Colpocleisis for Advanced Pelvic Organ Prolapse
|Pelvic Organ Prolapse Stress Urinary Incontinence||Procedure: Colpocleisis prolapse repair surgery Procedure: sling or other to treat or prevent stress incontinence|
|Study Design:||Observational Model: Cohort
Time Perspective: Prospective
|Official Title:||Pelvic Symptoms and Patient Satisfaction After Colpocleisis for Advanced Pelvic Organ Prolapse|
|Study Start Date:||July 2004|
|Study Completion Date:||April 2007|
|Primary Completion Date:||April 2007 (Final data collection date for primary outcome measure)|
Pelvic organ prolapse occurs when the pelvic organs (e.g., the uterus or bladder) fall or slide down into the vagina. Pelvic organ prolapse can be corrected with surgery. Some types of surgery try to restore the normal anatomy and function of the vagina (i.e., reconstructive surgery). Other surgery repairs the prolapse by essentially closing the vagina (e.g., colpocleisis or colpectomy), thereby leaving a woman unable to have vaginal intercourse in the future.
The use of colpocleisis prolapse surgery has not been well-studied. The current literature is lacking sufficient studies of colpocleisis to fully understand its risks and benefits for women considering surgery for prolapse. Traditionally, colpocleisis has been restricted to elderly women thought to be poor medical risks for prolonged reconstructive surgery. This study will describe the postoperative course of women who undergo colpocleisis, with particular attention to the persistence or recurrence of urinary incontinence and patient satisfaction after the colpocleisis prolapse surgery.
Women who agree to participate in the study will complete questionnaires before surgery, and at 3 months and 1 year after surgery. Questionnaires include the Pelvic Floor Distress Inventory (PFDI), which includes questions about pelvic symptoms and the level of bother the symptoms cause; the Pelvic Floor Impact Questionnaire (PFIQ), which includes questions about the impact on life activities; and the SF-36, which measures health-related quality of life.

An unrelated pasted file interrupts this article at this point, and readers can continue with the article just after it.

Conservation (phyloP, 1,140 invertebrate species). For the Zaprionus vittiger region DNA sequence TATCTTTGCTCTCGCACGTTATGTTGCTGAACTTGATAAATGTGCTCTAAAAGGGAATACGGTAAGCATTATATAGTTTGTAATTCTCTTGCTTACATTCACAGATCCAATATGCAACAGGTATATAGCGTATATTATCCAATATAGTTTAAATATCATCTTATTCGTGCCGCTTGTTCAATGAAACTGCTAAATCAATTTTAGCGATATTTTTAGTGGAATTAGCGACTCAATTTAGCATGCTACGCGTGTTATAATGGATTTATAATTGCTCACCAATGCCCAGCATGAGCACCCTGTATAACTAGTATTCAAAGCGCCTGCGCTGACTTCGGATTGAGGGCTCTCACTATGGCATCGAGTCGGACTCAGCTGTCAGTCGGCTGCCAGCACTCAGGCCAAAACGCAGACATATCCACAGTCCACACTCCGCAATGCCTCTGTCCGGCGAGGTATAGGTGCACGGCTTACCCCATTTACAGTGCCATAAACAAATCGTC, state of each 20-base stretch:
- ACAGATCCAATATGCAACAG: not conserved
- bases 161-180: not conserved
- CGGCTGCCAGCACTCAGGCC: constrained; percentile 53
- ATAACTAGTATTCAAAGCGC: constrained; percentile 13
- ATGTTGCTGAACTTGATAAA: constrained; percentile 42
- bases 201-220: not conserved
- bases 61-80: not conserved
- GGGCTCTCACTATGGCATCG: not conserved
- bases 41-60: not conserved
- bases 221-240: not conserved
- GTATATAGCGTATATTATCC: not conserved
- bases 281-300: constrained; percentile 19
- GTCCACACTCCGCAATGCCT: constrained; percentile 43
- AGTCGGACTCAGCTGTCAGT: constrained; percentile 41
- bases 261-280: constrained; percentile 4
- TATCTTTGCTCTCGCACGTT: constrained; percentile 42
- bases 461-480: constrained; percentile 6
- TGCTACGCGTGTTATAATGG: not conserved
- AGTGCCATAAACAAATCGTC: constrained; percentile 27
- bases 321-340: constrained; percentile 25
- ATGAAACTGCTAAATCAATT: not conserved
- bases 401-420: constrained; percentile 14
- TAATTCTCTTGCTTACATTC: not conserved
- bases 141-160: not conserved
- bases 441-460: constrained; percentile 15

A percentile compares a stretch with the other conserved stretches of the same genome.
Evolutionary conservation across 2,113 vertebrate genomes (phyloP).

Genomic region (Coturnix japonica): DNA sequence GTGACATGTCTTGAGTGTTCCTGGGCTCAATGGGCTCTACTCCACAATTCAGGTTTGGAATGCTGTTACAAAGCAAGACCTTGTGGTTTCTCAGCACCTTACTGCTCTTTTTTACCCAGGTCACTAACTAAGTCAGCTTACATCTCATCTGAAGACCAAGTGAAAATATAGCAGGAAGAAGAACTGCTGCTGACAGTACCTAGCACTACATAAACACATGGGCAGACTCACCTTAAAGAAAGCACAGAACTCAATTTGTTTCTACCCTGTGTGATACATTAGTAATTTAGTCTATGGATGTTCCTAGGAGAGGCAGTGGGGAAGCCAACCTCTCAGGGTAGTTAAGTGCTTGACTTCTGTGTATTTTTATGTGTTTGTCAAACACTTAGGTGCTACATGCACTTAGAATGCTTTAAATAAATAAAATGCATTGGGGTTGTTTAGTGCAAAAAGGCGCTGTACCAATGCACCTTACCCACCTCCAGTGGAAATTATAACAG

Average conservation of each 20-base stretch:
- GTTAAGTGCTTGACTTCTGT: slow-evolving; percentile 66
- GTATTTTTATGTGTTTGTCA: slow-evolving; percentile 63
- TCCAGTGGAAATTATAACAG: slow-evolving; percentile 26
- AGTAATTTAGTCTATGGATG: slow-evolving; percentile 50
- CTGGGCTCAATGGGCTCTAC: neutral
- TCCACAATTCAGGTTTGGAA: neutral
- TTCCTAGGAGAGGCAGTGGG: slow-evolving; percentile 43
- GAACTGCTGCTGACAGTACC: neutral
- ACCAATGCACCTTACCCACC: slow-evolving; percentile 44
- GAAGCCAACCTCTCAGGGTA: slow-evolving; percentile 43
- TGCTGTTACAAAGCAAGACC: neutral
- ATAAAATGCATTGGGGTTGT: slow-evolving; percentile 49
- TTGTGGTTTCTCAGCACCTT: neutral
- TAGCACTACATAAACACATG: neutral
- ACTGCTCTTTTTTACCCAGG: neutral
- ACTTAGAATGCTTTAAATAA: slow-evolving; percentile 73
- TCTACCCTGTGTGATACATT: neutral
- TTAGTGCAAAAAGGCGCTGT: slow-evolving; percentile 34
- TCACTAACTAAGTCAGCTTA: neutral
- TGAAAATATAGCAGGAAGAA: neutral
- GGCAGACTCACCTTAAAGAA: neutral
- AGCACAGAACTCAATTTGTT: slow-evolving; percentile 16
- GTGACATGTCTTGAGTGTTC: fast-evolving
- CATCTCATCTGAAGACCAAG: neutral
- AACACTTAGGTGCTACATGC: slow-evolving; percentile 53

Comparisons: Symptoms that may be related to prolapse, such as urinary incontinence, will be compared in women before and after surgery to see if the surgery provides improvement in those symptoms. In addition, patient satisfaction and health-related quality of life will be studied by making comparisons before and after prolapse surgery repair.
Please refer to this study by its ClinicalTrials.gov identifier: NCT00271037
|United States, Alabama|
|University of Alabama|
|Birmingham, Alabama, United States, 35249|
|United States, Illinois|
|Maywood, Illinois, United States, 60153|
|United States, Iowa|
|University of Iowa|
|Iowa City, Iowa, United States, 52242|
|United States, Maryland|
|Johns Hopkins University|
|Baltimore, Maryland, United States, 21224|
|United States, North Carolina|
|University of North Carolina|
|Chapel Hill, North Carolina, United States, 27599|
|United States, Pennsylvania|
|University of Pittsburgh|
|Pittsburgh, Pennsylvania, United States, 15213|
|Study Chair:||MaryPat FitzGerald, MD||Loyola University|